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1/4/2021 1:37 PM

another easy and free thing to do is move the brake lever over as much as the bar bend will allow so you are grabbing the lever as close to the end as possible. Free leverage.

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Bret Bonham

1/4/2021 2:40 PM

I am working on a set of brakes with more brake material that has a high friction coefficient. I used an old set of shoes and glued/clamped/baked the material to the shoes. Then I cobbled together a fixture to arc the shoes to match the drum. This is my second attempt. The first attempt was unsuccessful because I chose the wrong brake lining material. These should work better. I calculated that I have approximately 3 square inches more braking material contacting the drum. Here are some photos:

Photo
Photo
Photo
Photo

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Bret Bonham

1/4/2021 2:44 PM
Edited Date/Time: 1/4/2021 2:44 PM

Here are the finished brakes. EBC on the left. Mine on the right.

Photo

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Bret Bonham

1/6/2021 5:55 AM

Not related to Brets post above, if anyone is using EBC shoes you'll always have a shitty brake no matter what you do.

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1/6/2021 6:03 AM

Bret wrote:

Here are the finished brakes. EBC on the left. Mine on the right.

Photo

It makes sense that having more material like you made on yours can only help. It's strange that every brake shoe is made with its material not fully wrapping around.
What bike did you make those shoes for?

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1/6/2021 7:40 AM

MaxPower wrote:

It makes sense that having more material like you made on yours can only help. It's strange that every brake shoe is made with ...more

1981 Maico 490 front brakes.

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Bret Bonham

1/7/2021 8:08 AM

Wondering about the physics of it: isn't the leading shoe actually pulled into the drum surface by the drum's rotation, creating more braking force? Much more force than our hands alone can supply--that is why DLS front brakes let you roll backwards down a hill & can be a real drawback on trails.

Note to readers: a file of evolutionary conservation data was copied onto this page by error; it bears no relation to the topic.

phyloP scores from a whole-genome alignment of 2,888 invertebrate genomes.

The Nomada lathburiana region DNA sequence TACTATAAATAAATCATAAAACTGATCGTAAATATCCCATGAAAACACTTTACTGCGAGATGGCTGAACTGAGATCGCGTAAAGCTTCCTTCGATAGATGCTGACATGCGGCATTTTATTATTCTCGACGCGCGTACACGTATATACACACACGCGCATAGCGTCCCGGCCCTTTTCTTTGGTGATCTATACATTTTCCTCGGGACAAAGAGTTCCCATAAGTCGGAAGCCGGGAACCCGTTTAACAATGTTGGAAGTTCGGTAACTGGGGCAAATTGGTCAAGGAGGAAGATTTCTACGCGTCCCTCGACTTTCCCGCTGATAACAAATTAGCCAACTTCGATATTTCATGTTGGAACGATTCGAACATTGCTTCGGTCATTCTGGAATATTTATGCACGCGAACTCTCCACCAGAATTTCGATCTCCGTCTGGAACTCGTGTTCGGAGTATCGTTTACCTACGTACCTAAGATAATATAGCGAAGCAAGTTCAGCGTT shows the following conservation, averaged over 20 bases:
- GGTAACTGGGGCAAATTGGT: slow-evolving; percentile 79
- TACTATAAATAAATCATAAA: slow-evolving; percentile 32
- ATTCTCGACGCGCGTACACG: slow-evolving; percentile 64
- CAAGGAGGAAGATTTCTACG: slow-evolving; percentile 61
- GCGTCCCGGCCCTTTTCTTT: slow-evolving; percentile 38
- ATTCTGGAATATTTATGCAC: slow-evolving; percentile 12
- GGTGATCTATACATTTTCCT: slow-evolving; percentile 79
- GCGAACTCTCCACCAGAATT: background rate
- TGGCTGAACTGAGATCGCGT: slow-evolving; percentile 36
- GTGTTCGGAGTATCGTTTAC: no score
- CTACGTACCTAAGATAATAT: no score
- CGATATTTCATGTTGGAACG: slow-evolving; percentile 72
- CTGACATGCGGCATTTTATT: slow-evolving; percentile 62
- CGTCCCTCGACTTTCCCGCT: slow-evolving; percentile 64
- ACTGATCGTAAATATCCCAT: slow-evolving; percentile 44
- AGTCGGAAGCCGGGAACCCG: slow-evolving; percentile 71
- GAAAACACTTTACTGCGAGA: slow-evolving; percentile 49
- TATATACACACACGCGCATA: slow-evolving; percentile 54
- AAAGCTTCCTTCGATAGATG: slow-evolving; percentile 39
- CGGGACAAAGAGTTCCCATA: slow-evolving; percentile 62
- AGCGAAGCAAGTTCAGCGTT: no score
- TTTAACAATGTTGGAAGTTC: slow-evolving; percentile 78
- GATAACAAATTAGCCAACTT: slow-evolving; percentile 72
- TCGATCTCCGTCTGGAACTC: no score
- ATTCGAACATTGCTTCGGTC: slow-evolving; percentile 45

Does a shorter brake lining give the drum's rotation better leverage on the leading shoe? Perhaps enough to offset the loss of lining area? Or is it the opposite--does it reduce "drum rotation effect" to keep the leading shoe from being too grabby?

I am fuzzy on the physics of it.

Got my first pair of EBC shoes for a project for which I also have NOS Yamaha shoes. The EBC seem rather precisely sized to the drum: with the actuator on the stock spline position, you have to crank the adjuster 20 mm before you even get contact, but this has the cable & actuator pulling just to the desired 90° angle for max leverage.

The Yamaha shoe linings are much thicker, and the cable & actuator still at a relatively acute angle when contact begins. It's like the stock shoes are meant to get stronger as they wear, but the EBC are going to start at their strongest and lose effectiveness as they wear--make a good initial impression & then require replacement sooner. . . .

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1/7/2021 11:33 AM

speedman wrote:

Wondering about the physics of it: isn't the leading shoe actually pulled into the drum surface by the drum's rotation, ...more

Yes that is how a leading shoe drum brake works. The force vector generated by the friction pulls the shoe into the drum for a harder bit.

That said shoe contact patch actually is less relevant in braking force and is more relevant to heat dissipation, dust/dirt removal. Friction materials plays the largest role in braking performance and fade resistance.

Honda always had small drums and pads when you compared them to Yamaha and even Suzuki but they worked just as well.

Those of us with Can Ams have to go the relining route as there aren't any off the shelf shoes for the Girling brake drums of the 70s. sad

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1/7/2021 1:09 PM

speedman wrote:

Wondering about the physics of it: isn't the leading shoe actually pulled into the drum surface by the drum's rotation, ...more